SPCA New Zealand
Advice & welfare

What does “free range” mean in eggs?

People buy certain brands of eggs for a variety of reasons including; price, brand loyalty, taste, quality, and for ethical reasons.

Many people who buy eggs labelled as free range, believe the hens laying these eggs enjoy a better standard of life, and trust the free range label.

However, in some situations, these free range claims may be misleading.

There is currently no standard government definition of what free range means in terms of egg production in layer hens. Nor do the labelling requirements within the Food Standards Code (Food Standards Australia New Zealand) address the type of production system where eggs are laid.

However, the New Zealand Fair Trading Act 1986 prohibits the use of any false, misleading or deceptive claims, or other representations. In addition, The Code of Welfare for Layer Hens(2018), developed under the Animal Welfare Act sets minimum standards for the care and management of layer hens in cages, colony cages and barns - with or without access to an outdoor area.

Within the Code of Welfare, free range layer production is described as a “barn with access to the outdoors”. There are a number of Minimum Standards relating to the care of layer hens and what hens should have. However, just providing access to an outdoor area does not necessarily mean that the hens use the range well, or go outside as often as they could. Whether hens range outside depends on a number of factors, including the availability and type of shelter outside, a hens own innate fear of overhead predators, such as hawks (this is where overhead shelter is effective), early outdoor experience, pop-hole availability, as well as season and weather conditions, amongst other factors.

The key difference with free range is the access to an outdoor range. The shed or shelter the hens live in may be fixed or portable. In both cases, barn and free range, sheds are generally fitted with the same equipment, including nest boxes and perches, and friable litter on the floor for dust-bathing and scratching inside. Access to the outdoors is given through pop-holes placed along the shed walls for outdoor range access. Where pop-holes provide an outlook that is attractive to the hens, this can help encourage hens out onto the range, allowing them to actively explore their environment.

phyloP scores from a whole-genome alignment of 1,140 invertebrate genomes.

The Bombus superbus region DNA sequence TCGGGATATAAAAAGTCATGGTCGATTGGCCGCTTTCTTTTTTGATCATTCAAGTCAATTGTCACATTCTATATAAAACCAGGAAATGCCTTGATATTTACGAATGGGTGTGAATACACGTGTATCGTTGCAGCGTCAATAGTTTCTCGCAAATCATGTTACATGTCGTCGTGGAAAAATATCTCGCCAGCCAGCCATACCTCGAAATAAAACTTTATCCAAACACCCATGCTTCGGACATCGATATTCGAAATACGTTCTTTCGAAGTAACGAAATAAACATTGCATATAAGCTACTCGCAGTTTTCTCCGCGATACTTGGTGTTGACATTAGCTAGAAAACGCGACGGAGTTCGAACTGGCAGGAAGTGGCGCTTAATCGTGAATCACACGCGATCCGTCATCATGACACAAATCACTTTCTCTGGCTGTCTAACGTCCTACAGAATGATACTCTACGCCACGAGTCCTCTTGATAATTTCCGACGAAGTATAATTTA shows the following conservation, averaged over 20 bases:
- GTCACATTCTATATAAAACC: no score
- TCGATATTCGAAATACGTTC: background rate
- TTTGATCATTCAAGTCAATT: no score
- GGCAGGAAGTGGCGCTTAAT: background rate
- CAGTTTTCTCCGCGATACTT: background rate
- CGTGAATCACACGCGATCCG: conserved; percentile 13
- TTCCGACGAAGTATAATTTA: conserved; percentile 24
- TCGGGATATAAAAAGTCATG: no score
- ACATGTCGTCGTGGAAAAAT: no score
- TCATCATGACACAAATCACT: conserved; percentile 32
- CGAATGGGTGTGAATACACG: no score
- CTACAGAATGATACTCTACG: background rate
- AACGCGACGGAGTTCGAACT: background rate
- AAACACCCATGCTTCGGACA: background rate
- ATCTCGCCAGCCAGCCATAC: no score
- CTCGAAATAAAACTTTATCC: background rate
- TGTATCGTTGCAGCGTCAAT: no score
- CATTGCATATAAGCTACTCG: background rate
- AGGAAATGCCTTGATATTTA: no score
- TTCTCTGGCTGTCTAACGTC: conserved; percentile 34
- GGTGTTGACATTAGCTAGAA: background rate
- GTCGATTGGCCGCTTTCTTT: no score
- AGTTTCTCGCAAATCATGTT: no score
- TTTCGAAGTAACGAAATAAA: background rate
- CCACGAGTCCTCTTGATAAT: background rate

Most importantly, terms such as free range’ or ‘free to roam’ do not always provide assurance of good animal welfare necessarily. Always look for an independent trusted third party certification on the product label, such as the SPCA Certified, AsureQuality or BioGro logos, amongst others.

Farmers and producers can be independently audited through a number of certification schemes, such as SPCA Certified. Certification schemes will have their own standards to which farms are audited. Auditing may also be independent, announced and unannounced, depending on requirements of the scheme. Standards can and may differ between certification schemes. For example, the size of the outdoor range required, and the amount of time hens are given access to the range may differ between different standards.